Her dining with strangers

Charanya Chidambaram brings to India the concept of guerilla dinning, a culinary and social experiment.

Published: 17th March 2013 12:00 AM  |   Last Updated: 15th March 2013 08:38 AM   |  A+A-

There is much joy in making food. There is more joy in sharing food. There is even more joy in sharing it with strangers. Charanya Chidambaram is a master of this kind of joy. All of 27, she’s fed quite a few tummies across the world and the journey is continuing. What started as casual dinners, when Chidambaram was teaching at Maastricht in Netherlands, soon became serious. She started hosting guerilla dinners and has brought them to India under the name Table Talk with CiCi.

“After completing my MBA in strategic marketing I started teaching and post-work, I started calling friends over dinner,” Chidambaram explains about her culinary sojourn. “Soon, I got bored of seeing the same old friends every now and then. For a change, I asked my friends to bring one person along with them, a person whom I did not know earlier. It was fun, but then I got bored again and I started inviting complete strangers to my dinners and it started getting better. I love the newness, the craziness in this deal. Besides, there is always a method to madness. People from different walks of life would gather under a roof and would inadvertently end up helping each other personally or professionally in ways more than one,” she says. “I hosted these dinners at my place as well as those of generous friends, who opened their houses and kitchens to strangers. The dinner would start at 7 in the evening and go on till late night. I opened my home, my kitchen, my living room, everything for the guests to make them feel comfortable, which amused some as they thought how could complete strangers have access to all these areas of the house.”

“The first dinner at Maastricht had expats, backpackers and artists on the table in 2011,” Chidambaram tells. Since then she has hosted 15 such dinners. Known among for spoiling just about any food she tried her hand at, Chidambaram says, “She read recipe books, watched food shows and learnt the art of cooking. I also started experimenting with various techniques of cooking and not cooking. Raw foods are on my hit list. I love experimenting with them and it is always a pleasure to play with the texture and shapes of raw food in a way that gives it the form of a complete meal. And it is healthy too. I also do sauces, slow cooking and braises. I have experimented with various cuisines like Japanese; I have cooked Colombian, South Indian and am steering towards Asian, particularly Vietnamese these days.”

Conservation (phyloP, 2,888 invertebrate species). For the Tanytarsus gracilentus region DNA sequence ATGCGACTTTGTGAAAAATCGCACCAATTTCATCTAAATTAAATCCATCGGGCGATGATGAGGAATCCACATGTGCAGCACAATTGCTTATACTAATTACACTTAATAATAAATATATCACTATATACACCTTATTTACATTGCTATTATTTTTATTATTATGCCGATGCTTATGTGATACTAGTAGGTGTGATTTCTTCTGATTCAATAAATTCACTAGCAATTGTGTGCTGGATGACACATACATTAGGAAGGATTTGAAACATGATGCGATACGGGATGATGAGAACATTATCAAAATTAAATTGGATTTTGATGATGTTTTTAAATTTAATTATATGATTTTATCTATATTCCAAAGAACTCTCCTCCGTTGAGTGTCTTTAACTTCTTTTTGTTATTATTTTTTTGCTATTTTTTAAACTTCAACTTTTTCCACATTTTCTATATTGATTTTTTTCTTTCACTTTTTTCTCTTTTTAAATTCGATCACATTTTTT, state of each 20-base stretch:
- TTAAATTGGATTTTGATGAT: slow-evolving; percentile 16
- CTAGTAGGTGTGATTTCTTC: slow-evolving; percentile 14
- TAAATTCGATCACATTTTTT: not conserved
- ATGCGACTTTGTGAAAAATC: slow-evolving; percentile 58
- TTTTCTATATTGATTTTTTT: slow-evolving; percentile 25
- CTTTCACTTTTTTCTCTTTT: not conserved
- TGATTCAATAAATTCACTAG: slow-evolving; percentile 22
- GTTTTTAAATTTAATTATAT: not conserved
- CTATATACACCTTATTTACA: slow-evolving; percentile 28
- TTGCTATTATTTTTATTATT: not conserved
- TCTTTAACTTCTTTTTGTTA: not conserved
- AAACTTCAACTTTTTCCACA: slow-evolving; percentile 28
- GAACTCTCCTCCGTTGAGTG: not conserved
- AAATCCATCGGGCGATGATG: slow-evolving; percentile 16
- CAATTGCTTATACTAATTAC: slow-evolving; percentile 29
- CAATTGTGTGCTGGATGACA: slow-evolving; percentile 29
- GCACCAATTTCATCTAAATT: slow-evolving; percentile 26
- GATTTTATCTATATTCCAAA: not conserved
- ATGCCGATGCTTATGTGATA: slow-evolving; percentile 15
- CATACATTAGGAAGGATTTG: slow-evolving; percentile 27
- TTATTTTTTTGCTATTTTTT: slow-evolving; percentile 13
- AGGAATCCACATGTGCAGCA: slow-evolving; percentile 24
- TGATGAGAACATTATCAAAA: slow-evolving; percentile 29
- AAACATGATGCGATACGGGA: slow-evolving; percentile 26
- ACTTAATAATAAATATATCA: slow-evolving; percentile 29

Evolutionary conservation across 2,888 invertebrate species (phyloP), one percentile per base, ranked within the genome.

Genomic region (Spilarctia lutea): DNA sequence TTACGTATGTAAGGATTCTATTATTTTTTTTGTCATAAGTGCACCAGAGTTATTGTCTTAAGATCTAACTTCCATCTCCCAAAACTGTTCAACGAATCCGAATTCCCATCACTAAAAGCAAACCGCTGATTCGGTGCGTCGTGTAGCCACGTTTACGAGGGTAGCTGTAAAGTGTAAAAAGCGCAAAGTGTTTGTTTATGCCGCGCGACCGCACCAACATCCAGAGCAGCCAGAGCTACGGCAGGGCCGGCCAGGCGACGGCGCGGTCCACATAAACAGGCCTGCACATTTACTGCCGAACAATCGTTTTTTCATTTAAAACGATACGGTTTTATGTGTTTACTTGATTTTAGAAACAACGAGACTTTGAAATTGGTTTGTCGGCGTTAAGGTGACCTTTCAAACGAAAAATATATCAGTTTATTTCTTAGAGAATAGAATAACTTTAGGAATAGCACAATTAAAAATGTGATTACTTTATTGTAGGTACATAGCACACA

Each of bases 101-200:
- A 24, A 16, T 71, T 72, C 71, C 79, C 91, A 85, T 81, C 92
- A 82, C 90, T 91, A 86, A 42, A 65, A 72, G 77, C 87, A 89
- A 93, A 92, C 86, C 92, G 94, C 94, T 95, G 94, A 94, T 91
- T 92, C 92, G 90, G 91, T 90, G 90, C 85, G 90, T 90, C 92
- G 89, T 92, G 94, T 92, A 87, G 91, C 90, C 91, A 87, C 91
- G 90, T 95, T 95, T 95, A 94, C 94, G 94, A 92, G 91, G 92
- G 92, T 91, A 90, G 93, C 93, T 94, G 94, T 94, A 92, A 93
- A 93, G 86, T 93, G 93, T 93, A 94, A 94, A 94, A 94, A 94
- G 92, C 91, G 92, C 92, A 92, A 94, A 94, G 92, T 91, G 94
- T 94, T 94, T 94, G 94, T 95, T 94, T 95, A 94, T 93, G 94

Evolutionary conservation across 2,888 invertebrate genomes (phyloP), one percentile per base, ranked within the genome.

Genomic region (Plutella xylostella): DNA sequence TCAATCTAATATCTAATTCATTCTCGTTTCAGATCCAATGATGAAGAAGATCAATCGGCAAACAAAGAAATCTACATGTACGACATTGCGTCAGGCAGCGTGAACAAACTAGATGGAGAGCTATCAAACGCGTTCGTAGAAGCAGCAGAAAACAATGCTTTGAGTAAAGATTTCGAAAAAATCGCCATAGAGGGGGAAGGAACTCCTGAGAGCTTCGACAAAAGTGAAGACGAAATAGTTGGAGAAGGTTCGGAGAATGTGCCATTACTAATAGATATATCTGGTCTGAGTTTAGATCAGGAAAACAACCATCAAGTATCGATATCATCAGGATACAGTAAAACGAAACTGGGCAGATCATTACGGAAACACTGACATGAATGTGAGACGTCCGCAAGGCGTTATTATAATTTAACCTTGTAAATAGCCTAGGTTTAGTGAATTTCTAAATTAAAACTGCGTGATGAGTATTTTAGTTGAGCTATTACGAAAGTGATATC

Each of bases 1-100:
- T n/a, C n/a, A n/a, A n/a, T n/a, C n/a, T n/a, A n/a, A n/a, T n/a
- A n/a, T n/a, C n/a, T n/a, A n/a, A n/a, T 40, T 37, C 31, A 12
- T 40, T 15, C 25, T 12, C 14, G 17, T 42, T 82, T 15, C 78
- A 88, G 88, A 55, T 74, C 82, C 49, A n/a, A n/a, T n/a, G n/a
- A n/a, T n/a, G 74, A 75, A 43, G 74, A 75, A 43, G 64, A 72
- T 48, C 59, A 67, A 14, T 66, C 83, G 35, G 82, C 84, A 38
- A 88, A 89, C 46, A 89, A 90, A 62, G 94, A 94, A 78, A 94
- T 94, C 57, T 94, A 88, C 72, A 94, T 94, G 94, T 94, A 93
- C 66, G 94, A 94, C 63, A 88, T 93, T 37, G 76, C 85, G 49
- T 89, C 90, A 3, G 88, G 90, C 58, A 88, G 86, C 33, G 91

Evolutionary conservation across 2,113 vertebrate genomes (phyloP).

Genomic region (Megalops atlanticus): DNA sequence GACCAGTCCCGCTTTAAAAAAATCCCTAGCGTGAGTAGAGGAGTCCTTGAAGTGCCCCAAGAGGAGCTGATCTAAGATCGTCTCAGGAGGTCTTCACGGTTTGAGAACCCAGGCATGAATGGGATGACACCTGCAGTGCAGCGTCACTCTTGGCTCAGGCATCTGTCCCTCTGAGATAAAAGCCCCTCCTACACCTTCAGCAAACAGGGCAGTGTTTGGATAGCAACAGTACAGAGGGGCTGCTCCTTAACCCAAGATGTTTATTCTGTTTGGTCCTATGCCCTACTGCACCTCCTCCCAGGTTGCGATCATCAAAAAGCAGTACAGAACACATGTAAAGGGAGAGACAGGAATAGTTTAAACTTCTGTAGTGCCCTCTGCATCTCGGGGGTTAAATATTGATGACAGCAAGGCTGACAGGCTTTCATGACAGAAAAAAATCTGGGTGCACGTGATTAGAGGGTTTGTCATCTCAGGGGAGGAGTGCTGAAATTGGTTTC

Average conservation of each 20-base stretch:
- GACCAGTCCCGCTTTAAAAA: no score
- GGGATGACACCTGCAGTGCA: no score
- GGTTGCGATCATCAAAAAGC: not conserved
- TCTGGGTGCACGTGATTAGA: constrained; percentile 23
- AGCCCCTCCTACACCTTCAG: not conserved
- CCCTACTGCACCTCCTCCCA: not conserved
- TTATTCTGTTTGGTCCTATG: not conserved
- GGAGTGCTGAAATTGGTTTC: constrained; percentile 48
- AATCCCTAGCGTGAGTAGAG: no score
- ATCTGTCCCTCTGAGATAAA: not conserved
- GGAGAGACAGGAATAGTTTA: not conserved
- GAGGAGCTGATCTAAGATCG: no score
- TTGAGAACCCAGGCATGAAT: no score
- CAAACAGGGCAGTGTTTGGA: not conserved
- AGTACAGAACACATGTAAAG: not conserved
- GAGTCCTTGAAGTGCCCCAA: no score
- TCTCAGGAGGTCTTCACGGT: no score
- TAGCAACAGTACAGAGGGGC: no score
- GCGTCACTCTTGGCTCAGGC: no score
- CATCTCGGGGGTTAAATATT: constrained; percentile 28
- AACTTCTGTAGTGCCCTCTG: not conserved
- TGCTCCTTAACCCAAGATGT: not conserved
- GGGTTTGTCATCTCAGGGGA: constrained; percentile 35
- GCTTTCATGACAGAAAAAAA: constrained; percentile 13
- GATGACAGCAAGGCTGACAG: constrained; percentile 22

“In between I decided to turn this concept into a world cafe which was my dream since childhood. A cafe which had food, people, conversations, scribbles of the table. I also pitched in my idea as a business plan for a competition but wasn’t able to convince the investors though they said they loved my idea. I also realised my attention had diverted from food to business. So, I decided to go into online marketing and do food for myself as a hobby. I continued with my dinners. Interestingly, when I said that to myself, the money started coming in. Earlier, I was charging 3 Euros for my dinners, which was just the cost of the ingredients. Friends starting telling me I should charge for my skills also. Some starting paying me more for the wonderful time that they had at my dinners. And from 3 Euros per person I started getting 30 Euros per person. In Europe, ayurvedic and vegan dinners were a big hit and so Indian food is well received. I did my twist on South Indian cuisine by sneaking in new ingredients and took it to a different level. I have also hosted glittering Diwali parties in Europe.”

Chidambaram goes on to explain how her supper club started in Delhi. “When I landed in Delhi two months ago, I knew I wanted to do my dinners here as well. A dinner with strangers in Delhi. But I choose my gatherings carefully. I do not want to blow it up and be surrounded with too many people as it takes away the charm of the dinner. I shot a mail to three different networks. One was a startup network, another, an expats network and yet another was a food network. Dinner was open to people at a sum of Rs.800 on raise-your-hand-first basis. I got quite a good response but some people ended up withdrawing at the last moment. I wanted limited and good diners, and it turned out to be exactly as I wanted it to be. The Table Talk in Delhi was held at freelance hub Moonlighting in Greater Kailash I. Austrian latkes, Asian chilli wraps and Japanese ochazuke were served for dinner and the guests got their own alcohol to share. Latkes are made in Austrian homes and ochazuke is a popular Japanese homemade dish and is not widely found on restaurant menus. The Delhi Table Talk menu was designed keeping in mind the widening palette of Delhiites. There has been a surge in the number of restaurants serving different cuisines from across the world. I provided the Delhi diners with the same; something, from various cuisines.”

Chidambaram wants to travel the world with her dinner concept and wants to create a delicious social network.

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